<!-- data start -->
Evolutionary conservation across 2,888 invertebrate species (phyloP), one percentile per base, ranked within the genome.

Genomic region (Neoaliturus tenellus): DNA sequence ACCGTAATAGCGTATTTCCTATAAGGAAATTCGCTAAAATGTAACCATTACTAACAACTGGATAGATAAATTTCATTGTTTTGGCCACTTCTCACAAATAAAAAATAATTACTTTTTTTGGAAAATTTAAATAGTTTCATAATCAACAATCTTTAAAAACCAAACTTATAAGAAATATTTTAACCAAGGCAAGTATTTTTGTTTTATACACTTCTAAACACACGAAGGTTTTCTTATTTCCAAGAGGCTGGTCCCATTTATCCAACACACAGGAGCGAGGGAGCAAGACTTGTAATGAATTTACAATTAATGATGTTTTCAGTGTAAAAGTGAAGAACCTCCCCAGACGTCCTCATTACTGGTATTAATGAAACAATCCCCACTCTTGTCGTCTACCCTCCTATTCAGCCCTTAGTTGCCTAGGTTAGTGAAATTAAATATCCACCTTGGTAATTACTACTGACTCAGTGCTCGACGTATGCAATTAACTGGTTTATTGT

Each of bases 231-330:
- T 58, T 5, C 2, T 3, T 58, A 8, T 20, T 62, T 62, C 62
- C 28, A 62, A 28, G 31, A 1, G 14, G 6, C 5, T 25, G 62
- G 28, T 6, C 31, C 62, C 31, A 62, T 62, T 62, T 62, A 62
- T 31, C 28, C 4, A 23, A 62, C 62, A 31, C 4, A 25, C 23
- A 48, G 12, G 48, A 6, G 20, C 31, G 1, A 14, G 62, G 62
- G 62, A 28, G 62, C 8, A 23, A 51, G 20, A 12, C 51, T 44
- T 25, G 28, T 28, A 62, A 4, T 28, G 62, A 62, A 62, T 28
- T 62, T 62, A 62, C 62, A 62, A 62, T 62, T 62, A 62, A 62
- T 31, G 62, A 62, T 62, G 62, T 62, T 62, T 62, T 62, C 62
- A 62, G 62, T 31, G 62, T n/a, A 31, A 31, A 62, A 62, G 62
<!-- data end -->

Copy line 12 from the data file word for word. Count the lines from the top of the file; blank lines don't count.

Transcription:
- T 31, G 62, A 62, T 62, G 62, T 62, T 62, T 62, T 62, C 62